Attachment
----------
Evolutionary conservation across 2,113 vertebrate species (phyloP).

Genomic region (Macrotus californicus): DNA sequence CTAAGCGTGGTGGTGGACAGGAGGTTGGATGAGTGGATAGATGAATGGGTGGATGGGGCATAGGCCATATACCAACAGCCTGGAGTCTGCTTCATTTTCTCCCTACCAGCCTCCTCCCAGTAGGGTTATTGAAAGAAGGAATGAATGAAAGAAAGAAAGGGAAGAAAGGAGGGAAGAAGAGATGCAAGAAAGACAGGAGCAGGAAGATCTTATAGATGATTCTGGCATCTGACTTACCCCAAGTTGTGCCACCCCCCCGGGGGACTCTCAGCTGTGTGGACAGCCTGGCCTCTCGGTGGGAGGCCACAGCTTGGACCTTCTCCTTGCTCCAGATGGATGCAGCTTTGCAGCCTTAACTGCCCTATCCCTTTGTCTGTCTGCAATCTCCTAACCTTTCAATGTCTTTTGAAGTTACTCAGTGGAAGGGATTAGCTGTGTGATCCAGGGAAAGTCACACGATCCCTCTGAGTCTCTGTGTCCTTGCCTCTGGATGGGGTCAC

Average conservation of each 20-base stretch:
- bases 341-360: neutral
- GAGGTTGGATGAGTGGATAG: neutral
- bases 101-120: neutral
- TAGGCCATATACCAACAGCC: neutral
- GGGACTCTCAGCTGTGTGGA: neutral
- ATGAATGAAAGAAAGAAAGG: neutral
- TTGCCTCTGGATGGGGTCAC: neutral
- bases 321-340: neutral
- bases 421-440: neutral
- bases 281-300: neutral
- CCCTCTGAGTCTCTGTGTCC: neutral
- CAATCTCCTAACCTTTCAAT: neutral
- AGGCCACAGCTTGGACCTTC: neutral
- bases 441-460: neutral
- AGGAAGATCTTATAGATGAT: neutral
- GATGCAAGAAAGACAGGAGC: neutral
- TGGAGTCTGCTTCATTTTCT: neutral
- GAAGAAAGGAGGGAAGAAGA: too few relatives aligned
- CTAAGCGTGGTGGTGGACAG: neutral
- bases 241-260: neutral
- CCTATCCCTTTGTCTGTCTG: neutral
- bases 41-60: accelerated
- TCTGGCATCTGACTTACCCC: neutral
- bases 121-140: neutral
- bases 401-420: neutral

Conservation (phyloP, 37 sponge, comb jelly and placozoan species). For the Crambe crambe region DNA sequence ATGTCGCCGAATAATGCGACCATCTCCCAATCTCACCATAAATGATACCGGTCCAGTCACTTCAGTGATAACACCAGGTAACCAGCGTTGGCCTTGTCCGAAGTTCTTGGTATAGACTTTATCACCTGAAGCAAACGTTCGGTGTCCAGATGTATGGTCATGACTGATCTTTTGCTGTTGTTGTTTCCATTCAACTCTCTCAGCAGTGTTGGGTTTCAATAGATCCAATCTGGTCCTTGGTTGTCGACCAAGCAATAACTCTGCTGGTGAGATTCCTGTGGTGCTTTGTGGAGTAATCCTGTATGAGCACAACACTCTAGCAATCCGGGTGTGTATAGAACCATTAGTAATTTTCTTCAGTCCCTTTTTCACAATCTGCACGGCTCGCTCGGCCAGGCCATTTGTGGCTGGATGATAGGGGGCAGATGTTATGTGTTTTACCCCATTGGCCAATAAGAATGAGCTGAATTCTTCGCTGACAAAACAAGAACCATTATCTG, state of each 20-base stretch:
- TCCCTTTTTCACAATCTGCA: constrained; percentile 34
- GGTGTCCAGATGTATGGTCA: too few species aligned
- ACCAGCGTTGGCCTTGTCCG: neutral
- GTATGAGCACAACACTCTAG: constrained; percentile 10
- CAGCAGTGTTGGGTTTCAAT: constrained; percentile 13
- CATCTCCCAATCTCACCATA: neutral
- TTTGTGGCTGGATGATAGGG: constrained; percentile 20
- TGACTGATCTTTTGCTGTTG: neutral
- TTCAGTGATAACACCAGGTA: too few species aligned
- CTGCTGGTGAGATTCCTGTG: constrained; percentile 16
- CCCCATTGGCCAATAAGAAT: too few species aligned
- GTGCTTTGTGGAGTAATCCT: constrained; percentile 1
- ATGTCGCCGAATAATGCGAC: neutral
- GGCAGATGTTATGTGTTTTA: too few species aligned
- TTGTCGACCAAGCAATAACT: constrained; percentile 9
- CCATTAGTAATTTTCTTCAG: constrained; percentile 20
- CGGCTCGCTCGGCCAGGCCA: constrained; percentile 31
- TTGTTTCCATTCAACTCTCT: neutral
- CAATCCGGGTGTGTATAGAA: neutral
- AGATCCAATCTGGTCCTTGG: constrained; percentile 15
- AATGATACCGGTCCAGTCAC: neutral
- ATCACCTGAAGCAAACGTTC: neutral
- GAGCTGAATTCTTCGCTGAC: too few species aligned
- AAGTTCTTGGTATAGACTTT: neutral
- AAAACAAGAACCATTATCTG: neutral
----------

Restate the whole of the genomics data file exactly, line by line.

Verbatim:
Evolutionary conservation across 2,113 vertebrate species (phyloP).

Genomic region (Macrotus californicus): DNA sequence CTAAGCGTGGTGGTGGACAGGAGGTTGGATGAGTGGATAGATGAATGGGTGGATGGGGCATAGGCCATATACCAACAGCCTGGAGTCTGCTTCATTTTCTCCCTACCAGCCTCCTCCCAGTAGGGTTATTGAAAGAAGGAATGAATGAAAGAAAGAAAGGGAAGAAAGGAGGGAAGAAGAGATGCAAGAAAGACAGGAGCAGGAAGATCTTATAGATGATTCTGGCATCTGACTTACCCCAAGTTGTGCCACCCCCCCGGGGGACTCTCAGCTGTGTGGACAGCCTGGCCTCTCGGTGGGAGGCCACAGCTTGGACCTTCTCCTTGCTCCAGATGGATGCAGCTTTGCAGCCTTAACTGCCCTATCCCTTTGTCTGTCTGCAATCTCCTAACCTTTCAATGTCTTTTGAAGTTACTCAGTGGAAGGGATTAGCTGTGTGATCCAGGGAAAGTCACACGATCCCTCTGAGTCTCTGTGTCCTTGCCTCTGGATGGGGTCAC

Average conservation of each 20-base stretch:
- bases 341-360: neutral
- GAGGTTGGATGAGTGGATAG: neutral
- bases 101-120: neutral
- TAGGCCATATACCAACAGCC: neutral
- GGGACTCTCAGCTGTGTGGA: neutral
- ATGAATGAAAGAAAGAAAGG: neutral
- TTGCCTCTGGATGGGGTCAC: neutral
- bases 321-340: neutral
- bases 421-440: neutral
- bases 281-300: neutral
- CCCTCTGAGTCTCTGTGTCC: neutral
- CAATCTCCTAACCTTTCAAT: neutral
- AGGCCACAGCTTGGACCTTC: neutral
- bases 441-460: neutral
- AGGAAGATCTTATAGATGAT: neutral
- GATGCAAGAAAGACAGGAGC: neutral
- TGGAGTCTGCTTCATTTTCT: neutral
- GAAGAAAGGAGGGAAGAAGA: too few relatives aligned
- CTAAGCGTGGTGGTGGACAG: neutral
- bases 241-260: neutral
- CCTATCCCTTTGTCTGTCTG: neutral
- bases 41-60: accelerated
- TCTGGCATCTGACTTACCCC: neutral
- bases 121-140: neutral
- bases 401-420: neutral

Conservation (phyloP, 37 sponge, comb jelly and placozoan species). For the Crambe crambe region DNA sequence ATGTCGCCGAATAATGCGACCATCTCCCAATCTCACCATAAATGATACCGGTCCAGTCACTTCAGTGATAACACCAGGTAACCAGCGTTGGCCTTGTCCGAAGTTCTTGGTATAGACTTTATCACCTGAAGCAAACGTTCGGTGTCCAGATGTATGGTCATGACTGATCTTTTGCTGTTGTTGTTTCCATTCAACTCTCTCAGCAGTGTTGGGTTTCAATAGATCCAATCTGGTCCTTGGTTGTCGACCAAGCAATAACTCTGCTGGTGAGATTCCTGTGGTGCTTTGTGGAGTAATCCTGTATGAGCACAACACTCTAGCAATCCGGGTGTGTATAGAACCATTAGTAATTTTCTTCAGTCCCTTTTTCACAATCTGCACGGCTCGCTCGGCCAGGCCATTTGTGGCTGGATGATAGGGGGCAGATGTTATGTGTTTTACCCCATTGGCCAATAAGAATGAGCTGAATTCTTCGCTGACAAAACAAGAACCATTATCTG, state of each 20-base stretch:
- TCCCTTTTTCACAATCTGCA: constrained; percentile 34
- GGTGTCCAGATGTATGGTCA: too few species aligned
- ACCAGCGTTGGCCTTGTCCG: neutral
- GTATGAGCACAACACTCTAG: constrained; percentile 10
- CAGCAGTGTTGGGTTTCAAT: constrained; percentile 13
- CATCTCCCAATCTCACCATA: neutral
- TTTGTGGCTGGATGATAGGG: constrained; percentile 20
- TGACTGATCTTTTGCTGTTG: neutral
- TTCAGTGATAACACCAGGTA: too few species aligned
- CTGCTGGTGAGATTCCTGTG: constrained; percentile 16
- CCCCATTGGCCAATAAGAAT: too few species aligned
- GTGCTTTGTGGAGTAATCCT: constrained; percentile 1
- ATGTCGCCGAATAATGCGAC: neutral
- GGCAGATGTTATGTGTTTTA: too few species aligned
- TTGTCGACCAAGCAATAACT: constrained; percentile 9
- CCATTAGTAATTTTCTTCAG: constrained; percentile 20
- CGGCTCGCTCGGCCAGGCCA: constrained; percentile 31
- TTGTTTCCATTCAACTCTCT: neutral
- CAATCCGGGTGTGTATAGAA: neutral
- AGATCCAATCTGGTCCTTGG: constrained; percentile 15
- AATGATACCGGTCCAGTCAC: neutral
- ATCACCTGAAGCAAACGTTC: neutral
- GAGCTGAATTCTTCGCTGAC: too few species aligned
- AAGTTCTTGGTATAGACTTT: neutral
- AAAACAAGAACCATTATCTG: neutral